Microhabitat separation and niche overlap among five assemblages of tropical skinks
Goodman, Brett A. (2007) Microhabitat separation and niche overlap among five assemblages of tropical skinks. Australian Journal of Zoology, 55 (1). pp. 15-27.
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The niche axes of microhabitat use, activity and size for 21 skink species from five assemblages (Alligator Creek, Cairns, Chillagoe, Cooktown and Mt Bartle Frere) in the biodiverse tropics of north-east Queensland were examined. Species within the same assemblage separated predominantly along two structural microhabitat gradients; one that ranged from microhabitats dominated by large rocks to leaf litter and total ground cover, and a second defined byincreasing leaf litter, ground cover, undergrowth, proximity to vegetation and increased canopy cover. All species used available microhabitats non-randomly, with species from the same ecotype (arboreal, generalist, litter-dwelling, rockusing)clustering in multivariate ecological space. Despite evidence of within-assemblage niche overlap, null-model comparisons revealed that only one assemblage (Chillagoe) had greater niche overlap than would be expected by chance. Assemblages with more species occupied smaller niche space, indicating species packing. However, species with more diverse niches were less evenly packed. While most species overlapped in activity time and body size, differences among species from the same ecotype were observed. Despite subtle differences in temporal activity and body size, differences in structural microhabitat use appears to be the dominant niche axis allowing the coexistence of species within these assemblages of tropical skinks.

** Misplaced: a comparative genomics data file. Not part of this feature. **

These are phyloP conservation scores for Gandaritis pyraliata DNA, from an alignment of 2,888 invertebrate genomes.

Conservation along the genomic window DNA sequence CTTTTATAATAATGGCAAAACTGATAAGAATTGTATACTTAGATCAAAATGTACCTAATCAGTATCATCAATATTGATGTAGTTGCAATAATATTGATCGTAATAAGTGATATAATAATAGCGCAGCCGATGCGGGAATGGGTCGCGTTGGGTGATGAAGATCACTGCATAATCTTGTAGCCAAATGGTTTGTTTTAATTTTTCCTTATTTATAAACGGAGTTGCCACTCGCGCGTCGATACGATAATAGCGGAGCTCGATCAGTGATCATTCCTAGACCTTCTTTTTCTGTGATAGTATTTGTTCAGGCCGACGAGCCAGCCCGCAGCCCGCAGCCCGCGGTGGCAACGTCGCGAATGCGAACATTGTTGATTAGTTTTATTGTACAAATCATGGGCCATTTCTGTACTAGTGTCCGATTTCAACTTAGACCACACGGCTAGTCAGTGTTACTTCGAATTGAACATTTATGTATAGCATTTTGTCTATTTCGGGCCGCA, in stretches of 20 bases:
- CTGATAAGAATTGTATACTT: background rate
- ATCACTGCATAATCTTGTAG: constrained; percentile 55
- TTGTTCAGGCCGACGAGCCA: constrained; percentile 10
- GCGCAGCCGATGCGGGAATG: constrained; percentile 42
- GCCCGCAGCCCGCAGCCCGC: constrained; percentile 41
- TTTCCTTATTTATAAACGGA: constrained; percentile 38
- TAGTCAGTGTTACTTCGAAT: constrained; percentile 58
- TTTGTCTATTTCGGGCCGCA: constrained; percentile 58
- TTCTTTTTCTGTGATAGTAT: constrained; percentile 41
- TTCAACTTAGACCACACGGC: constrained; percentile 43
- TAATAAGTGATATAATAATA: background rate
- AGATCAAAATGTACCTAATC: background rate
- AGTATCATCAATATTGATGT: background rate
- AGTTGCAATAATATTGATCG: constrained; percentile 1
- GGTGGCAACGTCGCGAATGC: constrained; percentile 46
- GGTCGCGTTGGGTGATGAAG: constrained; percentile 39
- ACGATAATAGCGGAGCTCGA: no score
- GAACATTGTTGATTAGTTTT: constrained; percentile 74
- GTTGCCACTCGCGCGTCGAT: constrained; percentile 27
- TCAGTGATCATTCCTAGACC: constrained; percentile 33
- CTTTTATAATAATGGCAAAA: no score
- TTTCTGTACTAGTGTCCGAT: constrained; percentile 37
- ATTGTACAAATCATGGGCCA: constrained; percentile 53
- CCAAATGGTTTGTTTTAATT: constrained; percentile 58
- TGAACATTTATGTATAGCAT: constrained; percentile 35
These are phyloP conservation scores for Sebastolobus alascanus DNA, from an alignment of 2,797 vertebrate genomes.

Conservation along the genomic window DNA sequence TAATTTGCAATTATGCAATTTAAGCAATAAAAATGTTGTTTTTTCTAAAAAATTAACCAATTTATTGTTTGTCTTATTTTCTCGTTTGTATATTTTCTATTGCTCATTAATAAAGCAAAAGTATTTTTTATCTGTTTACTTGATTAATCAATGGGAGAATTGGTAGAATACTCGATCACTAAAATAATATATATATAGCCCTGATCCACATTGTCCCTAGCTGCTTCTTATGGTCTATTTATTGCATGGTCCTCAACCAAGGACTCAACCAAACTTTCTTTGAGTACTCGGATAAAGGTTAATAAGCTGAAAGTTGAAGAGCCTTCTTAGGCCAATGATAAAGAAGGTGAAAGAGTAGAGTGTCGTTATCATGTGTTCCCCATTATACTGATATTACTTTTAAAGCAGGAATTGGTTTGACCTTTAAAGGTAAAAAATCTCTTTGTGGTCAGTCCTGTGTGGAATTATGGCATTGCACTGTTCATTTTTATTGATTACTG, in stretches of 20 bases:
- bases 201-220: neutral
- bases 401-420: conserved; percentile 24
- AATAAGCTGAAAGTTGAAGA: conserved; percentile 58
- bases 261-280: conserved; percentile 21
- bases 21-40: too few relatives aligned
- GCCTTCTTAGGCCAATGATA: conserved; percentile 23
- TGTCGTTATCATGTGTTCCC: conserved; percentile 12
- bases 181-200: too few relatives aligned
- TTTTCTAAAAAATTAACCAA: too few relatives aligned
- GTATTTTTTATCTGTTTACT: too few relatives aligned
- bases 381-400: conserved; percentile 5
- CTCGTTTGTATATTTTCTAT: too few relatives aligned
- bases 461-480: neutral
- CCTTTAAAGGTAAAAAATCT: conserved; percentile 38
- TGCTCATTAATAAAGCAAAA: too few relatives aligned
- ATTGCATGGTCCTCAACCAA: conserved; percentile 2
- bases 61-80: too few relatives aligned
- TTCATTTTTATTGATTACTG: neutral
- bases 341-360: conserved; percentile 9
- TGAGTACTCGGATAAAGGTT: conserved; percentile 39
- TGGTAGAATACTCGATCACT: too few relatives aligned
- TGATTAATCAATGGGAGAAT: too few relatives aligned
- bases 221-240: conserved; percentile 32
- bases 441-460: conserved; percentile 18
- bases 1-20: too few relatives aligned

|Item Type:||Article (Refereed Research - C1)|
|Keywords:||microhabitat separation; niche space; adaptation; skinks; Carlia; Cryptoblepharus; Lampropholis; Morethia; Ctenotus; Eulamprus; Techamrscincus; lygosomine|
|Date Deposited:||20 Jul 2009 05:06|
|FoR Codes:||06 BIOLOGICAL SCIENCES > 0602 Ecology > 060299 Ecology not elsewhere classified @ 100%|
|SEO Codes:||97 EXPANDING KNOWLEDGE > 970106 Expanding Knowledge in the Biological Sciences @ 100%|
|Citation Count from Web of Science||